Issue #15940 has been updated by byroot (Jean Boussier).


In order to provide some data, I counted the duplicates in a Redmine heap dump (`ObjectSpace.dump_all`):

Here the counting code:

```ruby
#!/usr/bin/env ruby
# frozen_string_literal: true
require 'json'

fstrings = []
STDIN.each do |line|
  object = JSON.parse(line)
  fstrings << object if object['fstring']
end

counts = {}
fstrings.each do |str|
  counts[str['value']] ||= 0
  counts[str['value']] += 1
end
duplicates = counts.select { |k, v| v > 1 }.map(&:first)

puts "total fstrings: #{fstrings.size}"
puts "dups: #{duplicates.size}"
puts "sample:"
puts duplicates.first(20)
```

And the results for Redmine:

```
total fstrings: 84678
dups: 3686
sample:
changes
absent
part
EVENTS
RANGE
OBJECT
Silent
EXCEPTION
Settings
DATE
Index
Graph
COMPLEX
Definition
fcntl
inline
lockfile
update
gemfile
oth
```

That's about 4% of the fstring table being duplicates.

I also ran the script against one much bigger private app, and the duplicate ratio was similar, but the table was an order of magnitude bigger.

----------------------------------------
Feature #15940: Coerce symbols internal fstrings in UTF8 rather than ASCII to better share memory with string literals
https://bugs.ruby-lang.org/issues/15940#change-78701

* Author: byroot (Jean Boussier)
* Status: Open
* Priority: Normal
* Assignee: 
* Target version: 
----------------------------------------
Patch: https://github.com/ruby/ruby/pull/2242

It's not uncommon for symbols to have literal string counterparts, e.g.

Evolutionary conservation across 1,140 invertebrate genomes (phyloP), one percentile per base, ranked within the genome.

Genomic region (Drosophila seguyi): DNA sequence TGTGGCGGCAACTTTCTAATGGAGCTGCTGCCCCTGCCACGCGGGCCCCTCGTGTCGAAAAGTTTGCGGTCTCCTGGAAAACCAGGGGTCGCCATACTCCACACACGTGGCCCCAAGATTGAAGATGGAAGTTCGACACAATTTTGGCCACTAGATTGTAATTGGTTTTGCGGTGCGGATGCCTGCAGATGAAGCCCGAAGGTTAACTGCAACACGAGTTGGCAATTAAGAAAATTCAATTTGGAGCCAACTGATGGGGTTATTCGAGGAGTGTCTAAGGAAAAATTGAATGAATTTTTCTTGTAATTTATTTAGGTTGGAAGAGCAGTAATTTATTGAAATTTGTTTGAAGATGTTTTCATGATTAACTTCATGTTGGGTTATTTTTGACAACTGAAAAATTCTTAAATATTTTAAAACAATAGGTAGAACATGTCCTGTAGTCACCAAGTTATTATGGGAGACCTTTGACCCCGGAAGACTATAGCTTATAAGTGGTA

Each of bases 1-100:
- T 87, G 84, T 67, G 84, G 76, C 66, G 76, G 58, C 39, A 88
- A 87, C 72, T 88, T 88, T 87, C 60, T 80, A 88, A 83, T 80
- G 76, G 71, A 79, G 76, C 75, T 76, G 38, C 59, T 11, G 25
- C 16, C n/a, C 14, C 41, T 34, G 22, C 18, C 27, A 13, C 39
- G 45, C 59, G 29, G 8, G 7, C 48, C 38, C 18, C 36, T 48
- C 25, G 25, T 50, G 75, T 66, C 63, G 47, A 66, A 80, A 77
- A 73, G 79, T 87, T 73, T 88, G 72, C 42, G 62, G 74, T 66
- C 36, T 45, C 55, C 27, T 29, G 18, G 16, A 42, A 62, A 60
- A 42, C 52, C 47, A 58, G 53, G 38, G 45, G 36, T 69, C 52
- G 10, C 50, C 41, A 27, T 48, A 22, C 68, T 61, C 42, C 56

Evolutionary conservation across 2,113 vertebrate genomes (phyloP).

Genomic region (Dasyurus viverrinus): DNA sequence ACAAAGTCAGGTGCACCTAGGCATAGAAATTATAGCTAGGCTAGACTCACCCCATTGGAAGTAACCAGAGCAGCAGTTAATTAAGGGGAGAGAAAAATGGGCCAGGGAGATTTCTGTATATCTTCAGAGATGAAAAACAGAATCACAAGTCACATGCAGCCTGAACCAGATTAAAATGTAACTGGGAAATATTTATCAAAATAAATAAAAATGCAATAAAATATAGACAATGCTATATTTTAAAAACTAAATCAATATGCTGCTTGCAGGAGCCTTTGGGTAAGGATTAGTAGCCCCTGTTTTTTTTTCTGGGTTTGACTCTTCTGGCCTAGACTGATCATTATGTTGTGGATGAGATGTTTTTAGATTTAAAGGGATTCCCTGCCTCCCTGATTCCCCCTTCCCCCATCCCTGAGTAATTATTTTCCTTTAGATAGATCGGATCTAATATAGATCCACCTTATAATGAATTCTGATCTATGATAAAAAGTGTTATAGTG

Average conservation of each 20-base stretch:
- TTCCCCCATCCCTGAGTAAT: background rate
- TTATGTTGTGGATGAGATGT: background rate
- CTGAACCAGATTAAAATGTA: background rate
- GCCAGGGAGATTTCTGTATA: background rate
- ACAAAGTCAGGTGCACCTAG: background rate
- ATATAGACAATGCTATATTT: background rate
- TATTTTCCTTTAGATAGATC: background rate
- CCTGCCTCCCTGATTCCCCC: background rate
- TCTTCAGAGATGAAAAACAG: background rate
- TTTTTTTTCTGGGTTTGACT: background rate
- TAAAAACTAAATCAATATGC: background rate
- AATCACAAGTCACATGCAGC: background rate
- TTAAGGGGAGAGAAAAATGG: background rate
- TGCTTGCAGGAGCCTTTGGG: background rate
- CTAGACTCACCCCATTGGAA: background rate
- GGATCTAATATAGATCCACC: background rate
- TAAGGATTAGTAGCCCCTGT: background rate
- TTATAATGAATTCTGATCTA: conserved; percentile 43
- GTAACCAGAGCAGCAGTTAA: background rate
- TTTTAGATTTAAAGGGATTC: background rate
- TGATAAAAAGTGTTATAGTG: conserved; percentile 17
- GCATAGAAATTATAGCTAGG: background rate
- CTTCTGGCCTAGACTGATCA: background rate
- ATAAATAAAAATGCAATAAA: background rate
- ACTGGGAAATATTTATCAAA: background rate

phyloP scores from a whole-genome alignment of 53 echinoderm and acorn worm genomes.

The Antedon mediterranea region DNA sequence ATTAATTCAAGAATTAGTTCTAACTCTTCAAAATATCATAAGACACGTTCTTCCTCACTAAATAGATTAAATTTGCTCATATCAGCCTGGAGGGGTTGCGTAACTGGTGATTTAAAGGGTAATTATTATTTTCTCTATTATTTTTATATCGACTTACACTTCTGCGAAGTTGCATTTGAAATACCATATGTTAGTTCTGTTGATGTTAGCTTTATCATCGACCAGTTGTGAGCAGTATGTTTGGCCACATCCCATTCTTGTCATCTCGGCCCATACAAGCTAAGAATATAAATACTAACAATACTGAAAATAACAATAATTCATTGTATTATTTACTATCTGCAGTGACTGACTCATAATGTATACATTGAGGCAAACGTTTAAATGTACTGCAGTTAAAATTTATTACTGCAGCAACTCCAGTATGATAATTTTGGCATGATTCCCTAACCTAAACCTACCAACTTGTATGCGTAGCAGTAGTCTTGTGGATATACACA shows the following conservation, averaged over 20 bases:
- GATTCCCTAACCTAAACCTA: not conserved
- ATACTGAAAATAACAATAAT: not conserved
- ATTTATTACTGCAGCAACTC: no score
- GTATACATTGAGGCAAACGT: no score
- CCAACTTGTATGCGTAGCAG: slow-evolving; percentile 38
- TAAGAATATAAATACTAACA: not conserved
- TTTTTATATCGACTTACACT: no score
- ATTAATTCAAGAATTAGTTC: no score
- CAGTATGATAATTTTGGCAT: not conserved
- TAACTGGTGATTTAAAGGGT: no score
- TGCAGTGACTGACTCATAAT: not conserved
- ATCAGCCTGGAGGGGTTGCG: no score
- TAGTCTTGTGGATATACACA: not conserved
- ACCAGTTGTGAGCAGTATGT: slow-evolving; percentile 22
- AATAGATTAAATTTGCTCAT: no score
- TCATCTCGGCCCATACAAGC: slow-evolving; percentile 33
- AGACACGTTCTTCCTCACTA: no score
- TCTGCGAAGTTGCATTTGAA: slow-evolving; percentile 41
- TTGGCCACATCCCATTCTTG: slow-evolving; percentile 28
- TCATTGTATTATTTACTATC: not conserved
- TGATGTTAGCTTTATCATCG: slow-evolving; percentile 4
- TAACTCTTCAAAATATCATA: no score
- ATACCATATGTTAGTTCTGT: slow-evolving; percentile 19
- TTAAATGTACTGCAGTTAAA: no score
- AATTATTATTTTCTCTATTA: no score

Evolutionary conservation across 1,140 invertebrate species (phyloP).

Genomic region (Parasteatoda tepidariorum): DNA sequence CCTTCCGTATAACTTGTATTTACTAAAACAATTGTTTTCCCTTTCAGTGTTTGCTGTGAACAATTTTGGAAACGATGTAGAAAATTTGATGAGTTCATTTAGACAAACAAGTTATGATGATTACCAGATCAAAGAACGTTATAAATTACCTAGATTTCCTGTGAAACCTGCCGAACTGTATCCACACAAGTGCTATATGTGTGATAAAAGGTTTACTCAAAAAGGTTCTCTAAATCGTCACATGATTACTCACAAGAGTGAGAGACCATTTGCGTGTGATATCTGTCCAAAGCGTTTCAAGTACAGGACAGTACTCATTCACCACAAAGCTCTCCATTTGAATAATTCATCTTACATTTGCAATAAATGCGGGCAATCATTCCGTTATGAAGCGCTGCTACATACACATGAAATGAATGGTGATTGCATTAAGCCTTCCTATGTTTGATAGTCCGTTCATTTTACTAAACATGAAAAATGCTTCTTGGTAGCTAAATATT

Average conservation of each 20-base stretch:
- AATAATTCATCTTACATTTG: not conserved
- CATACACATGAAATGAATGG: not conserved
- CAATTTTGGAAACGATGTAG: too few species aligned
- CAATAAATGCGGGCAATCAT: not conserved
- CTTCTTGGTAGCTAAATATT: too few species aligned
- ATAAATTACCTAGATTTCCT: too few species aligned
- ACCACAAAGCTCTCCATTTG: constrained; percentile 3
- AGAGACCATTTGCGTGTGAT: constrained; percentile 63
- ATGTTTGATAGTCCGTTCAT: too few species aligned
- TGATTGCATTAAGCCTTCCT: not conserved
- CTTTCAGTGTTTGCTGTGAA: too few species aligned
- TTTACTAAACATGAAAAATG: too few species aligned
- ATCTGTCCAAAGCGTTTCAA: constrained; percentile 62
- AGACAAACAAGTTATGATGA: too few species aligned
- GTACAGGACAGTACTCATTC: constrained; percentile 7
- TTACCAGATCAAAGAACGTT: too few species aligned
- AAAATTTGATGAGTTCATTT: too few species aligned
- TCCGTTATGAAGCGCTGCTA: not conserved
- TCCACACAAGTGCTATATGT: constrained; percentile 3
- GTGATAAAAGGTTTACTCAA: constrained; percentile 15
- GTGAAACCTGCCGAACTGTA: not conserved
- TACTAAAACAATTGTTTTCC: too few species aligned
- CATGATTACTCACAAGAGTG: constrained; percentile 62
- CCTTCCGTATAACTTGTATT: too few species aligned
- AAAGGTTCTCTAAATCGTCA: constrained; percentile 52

```ruby
class User
  attr_accessor :name

  def as_json
    { 'name' => name }
  end
end
```

Since the default source encoding is UTF-8, and that symbols coerce their internal fstring to ASCII when possible, the above snippet will actually keep two instances of `"name"` in the fstring registry. One in ASCII, the other in UTF-8.

Considering that UTF-8 is a strict superset of ASCII, storing the symbols fstrings as UTF-8 instead makes no significant difference, but allows in most cases to reuse the equivalent string literals.

The only notable behavioral change is `Symbol#to_s`.

Previously `:name.to_s.encoding` would be `#<Encoding:US-ASCII>`.
After this patch it's `#<Encoding:UTF-8>`. I can't foresee any significant compatibility impact of this change on existing code.

However, there are several ruby specs asserting this behavior, but I don't know if they can be changed or not: https://github.com/ruby/spec/commit/a73a1c11f13590dccb975ba4348a04423c009453

If this specification is impossible to change, then we could consider changing the encoding of the String returned by `Symbol#to_s`, e.g in ruby pseudo code:

```ruby
def to_s
  str = fstr.dup
  str.force_encoding(Encoding::ASCII) if str.ascii_only?
  str
end
```





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